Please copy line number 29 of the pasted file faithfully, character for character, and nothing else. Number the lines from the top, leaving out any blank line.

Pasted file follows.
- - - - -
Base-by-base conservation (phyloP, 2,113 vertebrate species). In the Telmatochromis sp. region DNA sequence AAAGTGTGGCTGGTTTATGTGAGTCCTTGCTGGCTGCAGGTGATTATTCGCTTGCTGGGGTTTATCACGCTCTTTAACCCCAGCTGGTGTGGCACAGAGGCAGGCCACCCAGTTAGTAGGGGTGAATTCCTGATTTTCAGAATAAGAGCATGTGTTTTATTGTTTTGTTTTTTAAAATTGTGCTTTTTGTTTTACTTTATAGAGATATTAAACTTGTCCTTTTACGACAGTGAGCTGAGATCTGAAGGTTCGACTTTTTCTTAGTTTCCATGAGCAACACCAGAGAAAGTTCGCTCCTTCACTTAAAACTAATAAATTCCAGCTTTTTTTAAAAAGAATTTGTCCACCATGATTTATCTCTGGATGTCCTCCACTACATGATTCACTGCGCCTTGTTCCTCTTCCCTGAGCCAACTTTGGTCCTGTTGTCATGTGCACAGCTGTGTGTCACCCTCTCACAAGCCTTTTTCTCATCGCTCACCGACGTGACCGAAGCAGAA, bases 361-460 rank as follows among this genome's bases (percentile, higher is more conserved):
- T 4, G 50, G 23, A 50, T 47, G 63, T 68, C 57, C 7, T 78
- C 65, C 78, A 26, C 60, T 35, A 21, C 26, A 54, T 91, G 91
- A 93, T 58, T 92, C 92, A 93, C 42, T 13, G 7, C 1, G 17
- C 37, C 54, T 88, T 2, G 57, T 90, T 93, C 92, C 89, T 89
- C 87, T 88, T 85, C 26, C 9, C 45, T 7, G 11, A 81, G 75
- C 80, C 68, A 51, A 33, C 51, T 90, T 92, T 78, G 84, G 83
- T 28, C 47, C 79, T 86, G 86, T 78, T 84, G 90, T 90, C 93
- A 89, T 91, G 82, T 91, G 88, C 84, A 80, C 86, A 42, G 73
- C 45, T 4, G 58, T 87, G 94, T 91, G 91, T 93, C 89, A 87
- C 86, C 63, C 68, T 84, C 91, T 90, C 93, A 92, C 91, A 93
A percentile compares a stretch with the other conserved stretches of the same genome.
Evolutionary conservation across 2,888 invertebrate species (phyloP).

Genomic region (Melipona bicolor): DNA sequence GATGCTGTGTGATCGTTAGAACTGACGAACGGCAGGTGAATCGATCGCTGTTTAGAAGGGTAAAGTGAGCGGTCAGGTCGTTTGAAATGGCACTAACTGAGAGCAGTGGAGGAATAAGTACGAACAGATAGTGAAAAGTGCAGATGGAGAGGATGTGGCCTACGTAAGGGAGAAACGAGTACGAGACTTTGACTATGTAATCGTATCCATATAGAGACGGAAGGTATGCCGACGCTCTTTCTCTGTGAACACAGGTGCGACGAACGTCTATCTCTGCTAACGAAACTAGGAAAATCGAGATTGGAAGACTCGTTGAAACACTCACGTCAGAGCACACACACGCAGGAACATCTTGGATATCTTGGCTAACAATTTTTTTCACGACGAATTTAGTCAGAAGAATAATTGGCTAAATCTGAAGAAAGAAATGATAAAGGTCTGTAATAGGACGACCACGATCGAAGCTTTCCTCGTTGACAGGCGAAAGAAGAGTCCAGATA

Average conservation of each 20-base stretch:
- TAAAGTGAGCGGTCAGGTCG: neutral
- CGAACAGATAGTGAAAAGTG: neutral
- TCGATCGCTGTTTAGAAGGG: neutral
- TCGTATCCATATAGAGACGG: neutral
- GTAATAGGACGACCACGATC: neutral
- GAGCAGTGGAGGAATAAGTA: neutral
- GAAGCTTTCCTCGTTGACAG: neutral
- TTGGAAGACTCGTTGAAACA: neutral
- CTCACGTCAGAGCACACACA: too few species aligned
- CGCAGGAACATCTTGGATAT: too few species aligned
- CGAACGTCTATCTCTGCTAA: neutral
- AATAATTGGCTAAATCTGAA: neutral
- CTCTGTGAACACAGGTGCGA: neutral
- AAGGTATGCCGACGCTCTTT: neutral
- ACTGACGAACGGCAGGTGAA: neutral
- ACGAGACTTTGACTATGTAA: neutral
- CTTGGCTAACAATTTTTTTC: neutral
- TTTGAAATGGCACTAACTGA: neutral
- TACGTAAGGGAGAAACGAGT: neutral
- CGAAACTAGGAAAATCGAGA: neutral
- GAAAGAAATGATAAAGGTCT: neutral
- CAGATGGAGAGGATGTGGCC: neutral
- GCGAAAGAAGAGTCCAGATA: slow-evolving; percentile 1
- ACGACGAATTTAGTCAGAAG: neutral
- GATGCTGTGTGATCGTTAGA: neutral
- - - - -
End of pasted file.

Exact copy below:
- AAGGTATGCCGACGCTCTTT: neutral